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April 19, 2007

Tim Petrovic


JOAN v.T. ALEXANDER: Well, starting where you left off last time, I guess those changes didn't really affect you.
TIM PETROVIC: Yeah, the course is playing a little bit longer this year than it did a couple years ago because of the seeding on the fairways. But I've been working hard the last couple days and just trying to get a game plan. Even though I won here two years ago, I've still got to come up with a game plan because the course is playing a little bit longer, and I just tried to get myself on the greens and give myself a lot of chances. I hit a lot of greens today.

Q. You like this course, huh? This is your fourth straight round in the 60s over a two-year period.
TIM PETROVIC: If I win, I'm going to have to build a house over here somewhere. There must be something in the soil.

Q. Walk us through your round.
TIM PETROVIC: I started out with a bunch of pars and had a couple opportunities, just misread a couple putts.
And then I hit a big drive on 7, got a good bounce forward, and I was able to get it to the green in two. Got up-and-down there. That was my first birdie, short putt there.
I made probably about a 15-footer on 8.
And then I got a little aggressive by accident on 9. I was aiming right side of the green, and the wind was coming just a little bit right to left, and I turned it over, gave my brother a heart attack when the ball took off, and it ended up ten feet left of the hole between the pin and the new pilings over there because there's nothing to save your ball over there; it's gone. I made that putt.
And I was a little disappointed, on 11 I hit it right in front of the green, I didn't get up-and-down there. I hit a nice pitch there and misread that putt.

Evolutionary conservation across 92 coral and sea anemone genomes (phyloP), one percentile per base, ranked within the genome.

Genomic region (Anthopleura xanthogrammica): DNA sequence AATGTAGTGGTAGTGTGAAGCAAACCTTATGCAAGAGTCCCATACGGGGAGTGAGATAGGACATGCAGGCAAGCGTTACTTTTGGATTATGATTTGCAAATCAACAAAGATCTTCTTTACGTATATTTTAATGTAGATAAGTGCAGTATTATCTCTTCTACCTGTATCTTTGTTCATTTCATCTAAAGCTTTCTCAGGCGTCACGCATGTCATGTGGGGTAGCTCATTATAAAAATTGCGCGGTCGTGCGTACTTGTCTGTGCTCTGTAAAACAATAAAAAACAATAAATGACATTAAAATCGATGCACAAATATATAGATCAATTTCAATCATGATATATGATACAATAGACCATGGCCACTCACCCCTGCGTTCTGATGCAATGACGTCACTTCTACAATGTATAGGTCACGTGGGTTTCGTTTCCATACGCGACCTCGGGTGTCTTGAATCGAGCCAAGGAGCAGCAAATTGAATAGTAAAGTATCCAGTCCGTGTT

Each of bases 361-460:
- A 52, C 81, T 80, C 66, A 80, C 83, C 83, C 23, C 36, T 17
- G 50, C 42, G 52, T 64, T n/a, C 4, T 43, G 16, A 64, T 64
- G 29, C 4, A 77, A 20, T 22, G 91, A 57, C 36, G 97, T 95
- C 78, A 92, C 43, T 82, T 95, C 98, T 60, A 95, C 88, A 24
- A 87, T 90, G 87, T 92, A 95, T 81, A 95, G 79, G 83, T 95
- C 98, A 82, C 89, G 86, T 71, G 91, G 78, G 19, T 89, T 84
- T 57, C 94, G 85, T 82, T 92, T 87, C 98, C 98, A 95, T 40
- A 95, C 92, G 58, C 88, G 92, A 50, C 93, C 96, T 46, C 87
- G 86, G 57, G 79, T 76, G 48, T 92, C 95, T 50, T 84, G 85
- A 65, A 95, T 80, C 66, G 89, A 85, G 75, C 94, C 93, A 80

I kept hitting greens, had a couple up-and-downs, and then I think on -- I just missed a birdie on 15 from about it 20-some feet, and it just stopped right behind the hole.
I hit a smart shot on 16. 16 is a new hole they shortened. I hit it between the bunker and the water and left myself a wedge in there, a sand wedge, and I made about a 22-footer down the hill.
17, which I think is the hardest hole on the golf course, I hit -- with the wind today, too, going left to right, it's just hard to get yourself to get it on the green even, and I hit a real nice shot, probably the best shot I hit all day. I really committed to my line and made a good swing, actually hit it behind the hole there, rolled over the hump and made about a -- that was a tough putt, too, went up and over the hill. It was probably about 18 feet.
And then 18, probably one of my best shots I hit all day into the green, and I told my brother when I hit it, I said, "That's as good as I can hit it," and it dropped in the bunker. The wind came up and it went in the bunker. I was lucky it didn't plug, and I left myself a pretty simple bunker shot and I knocked a six-footer in.

Q. Why is this course so well-tailored to your abilities do you think?
TIM PETROVIC: I don't know (laughing). There is a lot of room to hit it out here. You know, driving accuracy has never been my strong suit. I've been working hard on that the last couple years. It's just -- a lot of the holes fit my eye pretty good. When I look out there, I don't feel like I'm trying to hit a shot that I don't like to hit, like trying to cut a tee shot there or hook a tee shot here. For some reason I'm able to make putts out here.
I know a lot of guys struggle on the greens because anytime you get to the greens you can get the peeling effect where the ball goes up to the hole and it kind of does this (indicating a V motion). If it's left of the hole, it'll miss left; if it's right of the hole, it'll peel right. I was fortunate enough to get the ball on-line and a lot of my putts stayed on-line today.

Q. You've kind of had a tough year. When you stand on the first tee, how do you draw on the vibes?
TIM PETROVIC: Oh, yeah, as soon as I got off the airplane -- nobody was happier to come back here than me. I felt good. Everyone is nice here; there's just this good feeling in the air for me. A lot of great memories obviously from two years ago, and the kids love being back here. Once in a while we watch old tape of the playoff hole.